sensors (e.g., near-infrared cameras, millimeter wave radar) to provide vision in limited visibility
environments.
Night vision systems have been available to pilots of military aircraft for many years. More
recently business jets have added similar capabilities to aircraft to enhance pilot situational
awareness in poor visibility due to weather or haze, and at night. The first civil certification of an
enhanced vision system on an aircraft was pioneered by Gulfstream Aerospace using a Kollsman
IR camera. Originally offered as an option on the Gulfstream V aircraft, it was made standard

equipment in 2003 when the Gulfstream G550 was introduced and followed on the Gulfstream
G450 and Gulfstream G650. As of 2009, Gulfstream has delivered over 500 aircraft with a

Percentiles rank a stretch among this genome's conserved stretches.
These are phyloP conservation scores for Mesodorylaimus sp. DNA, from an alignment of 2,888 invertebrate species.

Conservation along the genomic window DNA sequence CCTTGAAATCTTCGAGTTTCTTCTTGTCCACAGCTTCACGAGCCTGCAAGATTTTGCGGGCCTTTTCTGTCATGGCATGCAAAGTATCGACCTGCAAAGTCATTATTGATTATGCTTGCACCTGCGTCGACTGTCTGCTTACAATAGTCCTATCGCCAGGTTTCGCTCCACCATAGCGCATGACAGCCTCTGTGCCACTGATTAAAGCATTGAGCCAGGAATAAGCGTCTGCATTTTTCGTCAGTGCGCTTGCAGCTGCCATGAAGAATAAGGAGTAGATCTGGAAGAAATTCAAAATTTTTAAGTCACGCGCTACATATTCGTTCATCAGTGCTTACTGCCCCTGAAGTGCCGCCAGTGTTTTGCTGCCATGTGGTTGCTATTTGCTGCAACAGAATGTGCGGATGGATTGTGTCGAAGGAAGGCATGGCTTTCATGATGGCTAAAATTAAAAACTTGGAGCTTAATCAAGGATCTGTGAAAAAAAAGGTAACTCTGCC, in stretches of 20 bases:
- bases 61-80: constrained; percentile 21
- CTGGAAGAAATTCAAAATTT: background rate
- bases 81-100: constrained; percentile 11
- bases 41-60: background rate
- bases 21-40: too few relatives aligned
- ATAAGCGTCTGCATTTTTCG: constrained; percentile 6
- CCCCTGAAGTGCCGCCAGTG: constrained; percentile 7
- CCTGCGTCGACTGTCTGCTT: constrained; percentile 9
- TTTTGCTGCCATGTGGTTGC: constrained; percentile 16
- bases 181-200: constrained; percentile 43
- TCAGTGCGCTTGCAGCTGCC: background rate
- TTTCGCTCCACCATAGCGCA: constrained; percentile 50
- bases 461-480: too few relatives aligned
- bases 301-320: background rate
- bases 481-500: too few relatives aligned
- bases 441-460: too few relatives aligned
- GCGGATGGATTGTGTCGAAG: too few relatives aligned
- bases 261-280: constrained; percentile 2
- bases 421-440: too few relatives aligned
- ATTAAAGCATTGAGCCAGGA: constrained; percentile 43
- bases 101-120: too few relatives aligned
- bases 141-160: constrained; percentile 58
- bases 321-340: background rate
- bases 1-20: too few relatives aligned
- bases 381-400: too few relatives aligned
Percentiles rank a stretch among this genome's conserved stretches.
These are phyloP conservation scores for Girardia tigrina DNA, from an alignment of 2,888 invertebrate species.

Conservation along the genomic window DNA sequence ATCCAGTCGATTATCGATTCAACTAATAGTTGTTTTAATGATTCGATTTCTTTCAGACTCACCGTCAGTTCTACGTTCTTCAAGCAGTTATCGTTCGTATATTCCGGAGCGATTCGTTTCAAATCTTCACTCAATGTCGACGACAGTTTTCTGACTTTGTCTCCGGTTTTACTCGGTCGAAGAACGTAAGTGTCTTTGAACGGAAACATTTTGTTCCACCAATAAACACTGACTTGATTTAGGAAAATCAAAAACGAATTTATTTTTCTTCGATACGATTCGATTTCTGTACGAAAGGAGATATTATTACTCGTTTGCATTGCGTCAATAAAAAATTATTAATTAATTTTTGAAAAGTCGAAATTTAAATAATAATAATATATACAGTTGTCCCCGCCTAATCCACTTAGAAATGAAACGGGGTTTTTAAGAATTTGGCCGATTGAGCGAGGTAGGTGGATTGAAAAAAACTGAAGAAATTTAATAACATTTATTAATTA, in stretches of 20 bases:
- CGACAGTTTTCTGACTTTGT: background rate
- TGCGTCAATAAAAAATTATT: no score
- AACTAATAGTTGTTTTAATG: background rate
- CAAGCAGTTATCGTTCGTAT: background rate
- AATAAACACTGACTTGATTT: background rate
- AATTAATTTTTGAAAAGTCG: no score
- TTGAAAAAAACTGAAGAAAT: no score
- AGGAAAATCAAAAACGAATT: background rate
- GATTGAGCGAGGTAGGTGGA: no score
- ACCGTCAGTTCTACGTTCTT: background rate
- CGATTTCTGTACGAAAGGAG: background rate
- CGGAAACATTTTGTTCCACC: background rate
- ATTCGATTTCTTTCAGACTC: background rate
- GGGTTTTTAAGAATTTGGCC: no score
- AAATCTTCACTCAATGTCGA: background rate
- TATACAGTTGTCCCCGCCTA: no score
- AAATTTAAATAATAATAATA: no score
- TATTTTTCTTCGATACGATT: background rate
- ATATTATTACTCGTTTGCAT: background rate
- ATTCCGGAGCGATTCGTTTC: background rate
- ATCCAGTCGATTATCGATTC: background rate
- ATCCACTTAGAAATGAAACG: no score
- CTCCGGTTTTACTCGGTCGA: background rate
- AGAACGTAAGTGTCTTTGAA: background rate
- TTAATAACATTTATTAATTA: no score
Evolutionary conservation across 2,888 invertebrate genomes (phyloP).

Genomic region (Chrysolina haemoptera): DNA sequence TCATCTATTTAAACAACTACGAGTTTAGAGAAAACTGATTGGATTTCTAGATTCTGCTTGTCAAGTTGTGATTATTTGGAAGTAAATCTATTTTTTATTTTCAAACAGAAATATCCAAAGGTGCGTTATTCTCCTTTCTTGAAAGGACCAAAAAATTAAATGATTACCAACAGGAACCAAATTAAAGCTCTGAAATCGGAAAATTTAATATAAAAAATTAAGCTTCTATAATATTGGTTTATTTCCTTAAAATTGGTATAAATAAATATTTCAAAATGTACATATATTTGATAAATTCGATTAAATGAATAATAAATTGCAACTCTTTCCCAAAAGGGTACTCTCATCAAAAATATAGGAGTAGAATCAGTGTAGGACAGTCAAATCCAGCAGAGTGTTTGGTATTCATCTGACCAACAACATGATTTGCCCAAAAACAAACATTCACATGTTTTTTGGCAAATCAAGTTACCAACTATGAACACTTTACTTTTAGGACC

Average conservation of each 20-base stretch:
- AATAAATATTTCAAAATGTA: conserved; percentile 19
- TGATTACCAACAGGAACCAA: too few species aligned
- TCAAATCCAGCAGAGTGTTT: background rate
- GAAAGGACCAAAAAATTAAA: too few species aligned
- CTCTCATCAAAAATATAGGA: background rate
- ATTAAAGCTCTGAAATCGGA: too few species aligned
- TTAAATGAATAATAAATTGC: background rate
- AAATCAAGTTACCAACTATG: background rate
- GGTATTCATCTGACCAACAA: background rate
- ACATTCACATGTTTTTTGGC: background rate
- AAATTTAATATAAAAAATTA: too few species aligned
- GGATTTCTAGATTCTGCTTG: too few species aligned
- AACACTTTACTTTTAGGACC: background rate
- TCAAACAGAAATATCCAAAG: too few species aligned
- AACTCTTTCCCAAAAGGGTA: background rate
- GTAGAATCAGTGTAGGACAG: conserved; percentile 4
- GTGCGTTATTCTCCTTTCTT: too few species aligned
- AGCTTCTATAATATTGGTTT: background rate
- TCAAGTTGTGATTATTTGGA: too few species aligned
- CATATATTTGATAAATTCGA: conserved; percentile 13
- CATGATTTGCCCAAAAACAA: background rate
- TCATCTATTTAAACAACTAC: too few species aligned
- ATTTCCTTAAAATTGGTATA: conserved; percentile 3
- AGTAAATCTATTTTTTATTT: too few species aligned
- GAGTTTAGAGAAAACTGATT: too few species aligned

certified EVS installed. Other aircraft OEMs followed, with EVS now available on some
Bombardier and Dassault business jet products. Boeing has begun offering EVS on its line of
Boeing business jets and is likely to include it as an option on the B787 and B737 MAX.
The Gulfstream EVS and later EVS II systems use an IR camera mounted in the aircraft's nose
to project a raster image on the head-up display (HUD). The IR image on the HUD is conformal
to the outside scene, meaning that objects detected by the IR camera are the same size and
aligned with objects outside the aircraft. Thus in poor visibility the pilot is able to view the IR
camera image and is able to seamlessly and easily transition to the outside world as the aircraft
gets closer.
The advantage of EVS is that safety in nearly all phases of flight are enhanced, especially during